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I have found http://www.radio-locator.com/ to be a very good resource for choosing frequencies. You can search a number of different ways. Search on your zip code to display all frequencies receivable under normal conditions in your area. Stations are displayed along with a little meter display that shows relative strength in your area. Go to “advanced search” to search for all stations on a specific frequency. For example: 1610 shows only one commercial sation in Canada, CHHA in Toronto. You should also search on the adjacent frequencies (1600 and 1620) to see if there is a big bruiser near you.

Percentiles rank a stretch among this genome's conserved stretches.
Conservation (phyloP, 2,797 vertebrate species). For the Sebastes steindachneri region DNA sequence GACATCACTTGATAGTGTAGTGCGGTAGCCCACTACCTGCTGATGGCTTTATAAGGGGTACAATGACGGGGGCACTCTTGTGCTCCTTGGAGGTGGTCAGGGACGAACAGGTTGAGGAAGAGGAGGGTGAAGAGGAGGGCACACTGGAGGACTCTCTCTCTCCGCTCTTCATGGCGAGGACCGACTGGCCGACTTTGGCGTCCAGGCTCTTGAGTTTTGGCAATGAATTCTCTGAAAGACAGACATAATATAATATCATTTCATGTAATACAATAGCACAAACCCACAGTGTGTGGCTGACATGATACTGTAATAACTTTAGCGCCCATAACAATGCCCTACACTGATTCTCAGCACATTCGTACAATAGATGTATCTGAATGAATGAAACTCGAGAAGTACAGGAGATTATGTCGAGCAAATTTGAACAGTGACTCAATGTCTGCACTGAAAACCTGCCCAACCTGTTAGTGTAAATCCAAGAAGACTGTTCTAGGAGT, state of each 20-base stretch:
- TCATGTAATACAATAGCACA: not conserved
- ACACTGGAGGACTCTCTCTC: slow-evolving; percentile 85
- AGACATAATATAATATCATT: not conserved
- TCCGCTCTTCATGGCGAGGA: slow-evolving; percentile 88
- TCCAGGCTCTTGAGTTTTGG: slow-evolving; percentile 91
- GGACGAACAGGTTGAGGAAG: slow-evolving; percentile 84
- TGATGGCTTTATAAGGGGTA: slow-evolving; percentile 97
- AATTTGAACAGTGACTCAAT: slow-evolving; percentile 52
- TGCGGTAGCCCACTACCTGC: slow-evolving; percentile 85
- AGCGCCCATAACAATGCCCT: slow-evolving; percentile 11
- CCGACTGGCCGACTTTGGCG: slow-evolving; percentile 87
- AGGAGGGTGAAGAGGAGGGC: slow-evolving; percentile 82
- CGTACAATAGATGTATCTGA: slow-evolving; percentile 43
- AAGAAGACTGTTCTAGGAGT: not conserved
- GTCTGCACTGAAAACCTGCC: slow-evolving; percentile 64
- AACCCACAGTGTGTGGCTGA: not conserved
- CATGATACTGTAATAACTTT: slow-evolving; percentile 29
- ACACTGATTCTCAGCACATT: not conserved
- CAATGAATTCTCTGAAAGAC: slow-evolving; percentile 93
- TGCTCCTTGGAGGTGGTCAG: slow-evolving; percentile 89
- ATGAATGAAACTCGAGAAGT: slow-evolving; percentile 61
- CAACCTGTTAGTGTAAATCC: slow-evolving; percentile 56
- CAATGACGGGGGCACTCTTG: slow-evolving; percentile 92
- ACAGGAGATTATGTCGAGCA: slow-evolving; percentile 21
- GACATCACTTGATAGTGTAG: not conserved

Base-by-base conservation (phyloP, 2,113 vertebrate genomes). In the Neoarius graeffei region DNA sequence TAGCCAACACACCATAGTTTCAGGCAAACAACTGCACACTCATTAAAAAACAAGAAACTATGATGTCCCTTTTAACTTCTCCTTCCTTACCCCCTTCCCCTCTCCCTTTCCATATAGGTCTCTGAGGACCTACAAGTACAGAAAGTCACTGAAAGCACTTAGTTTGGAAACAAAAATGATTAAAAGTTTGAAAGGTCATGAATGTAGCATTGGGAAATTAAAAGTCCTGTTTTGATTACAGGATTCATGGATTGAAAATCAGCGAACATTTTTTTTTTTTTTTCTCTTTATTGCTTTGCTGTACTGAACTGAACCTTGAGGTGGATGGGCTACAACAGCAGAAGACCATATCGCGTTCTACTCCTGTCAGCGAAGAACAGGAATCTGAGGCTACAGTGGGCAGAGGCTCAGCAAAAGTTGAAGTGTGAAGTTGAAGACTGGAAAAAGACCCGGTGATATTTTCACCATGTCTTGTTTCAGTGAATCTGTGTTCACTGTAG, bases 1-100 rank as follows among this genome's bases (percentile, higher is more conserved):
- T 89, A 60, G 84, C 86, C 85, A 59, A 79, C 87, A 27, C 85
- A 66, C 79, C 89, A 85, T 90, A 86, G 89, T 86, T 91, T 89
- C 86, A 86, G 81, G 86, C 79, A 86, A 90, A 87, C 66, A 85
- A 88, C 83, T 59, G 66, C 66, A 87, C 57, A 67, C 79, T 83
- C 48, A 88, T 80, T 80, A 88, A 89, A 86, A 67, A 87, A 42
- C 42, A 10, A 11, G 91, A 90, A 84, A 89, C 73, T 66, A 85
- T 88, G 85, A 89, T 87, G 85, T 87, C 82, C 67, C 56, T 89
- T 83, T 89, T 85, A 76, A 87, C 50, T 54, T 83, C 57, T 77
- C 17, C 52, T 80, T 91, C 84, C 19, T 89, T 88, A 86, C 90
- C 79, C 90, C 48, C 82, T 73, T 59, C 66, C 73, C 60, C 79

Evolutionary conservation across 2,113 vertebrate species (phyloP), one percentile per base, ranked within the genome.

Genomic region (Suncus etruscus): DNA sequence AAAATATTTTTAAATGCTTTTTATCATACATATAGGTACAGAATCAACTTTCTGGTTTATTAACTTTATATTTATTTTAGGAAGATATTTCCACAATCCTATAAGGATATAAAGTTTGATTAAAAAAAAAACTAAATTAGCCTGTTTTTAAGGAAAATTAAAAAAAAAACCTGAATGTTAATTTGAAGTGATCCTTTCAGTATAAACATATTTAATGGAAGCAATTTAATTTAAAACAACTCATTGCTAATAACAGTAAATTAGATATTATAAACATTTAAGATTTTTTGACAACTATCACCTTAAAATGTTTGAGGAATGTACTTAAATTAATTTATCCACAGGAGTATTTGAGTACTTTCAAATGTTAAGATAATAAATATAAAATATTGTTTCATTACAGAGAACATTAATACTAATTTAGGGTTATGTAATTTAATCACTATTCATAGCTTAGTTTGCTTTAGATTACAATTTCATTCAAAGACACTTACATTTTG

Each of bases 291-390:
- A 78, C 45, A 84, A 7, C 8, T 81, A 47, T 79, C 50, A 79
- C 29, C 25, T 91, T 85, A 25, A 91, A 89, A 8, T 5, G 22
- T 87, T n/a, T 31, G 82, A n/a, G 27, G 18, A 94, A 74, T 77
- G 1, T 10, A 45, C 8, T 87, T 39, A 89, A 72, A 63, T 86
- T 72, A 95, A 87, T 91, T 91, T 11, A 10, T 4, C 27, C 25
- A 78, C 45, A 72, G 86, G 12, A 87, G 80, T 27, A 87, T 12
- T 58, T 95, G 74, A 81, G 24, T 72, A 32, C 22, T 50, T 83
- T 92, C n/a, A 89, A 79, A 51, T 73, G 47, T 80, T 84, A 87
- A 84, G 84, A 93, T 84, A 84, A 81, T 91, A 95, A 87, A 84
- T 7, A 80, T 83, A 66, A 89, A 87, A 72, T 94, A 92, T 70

When I have searched in the past, low power traffic info stations and the like were also displayed. They weren’t there when I just did a search on 1610. I don’t know if they have been deleted or its just something with the site currently. In this area the Valley Forge Park info station is a factor on 1610 (It doesn’t appear on the http://www.lpam.ws/search/ site either).
I suggest finding a likely frequency from the radio-locator web site and then verifying it is good by driving around your expected coverage area while checking for signals on your car radio. Don’t expect a completely clear channel, but if you only hear a very weak station fading in and out of oblivion, then the frequency is a good candidate.
Also, don’t limit your search to just the extended band. In this area 1580 is just as good as many of the extended band frequencies.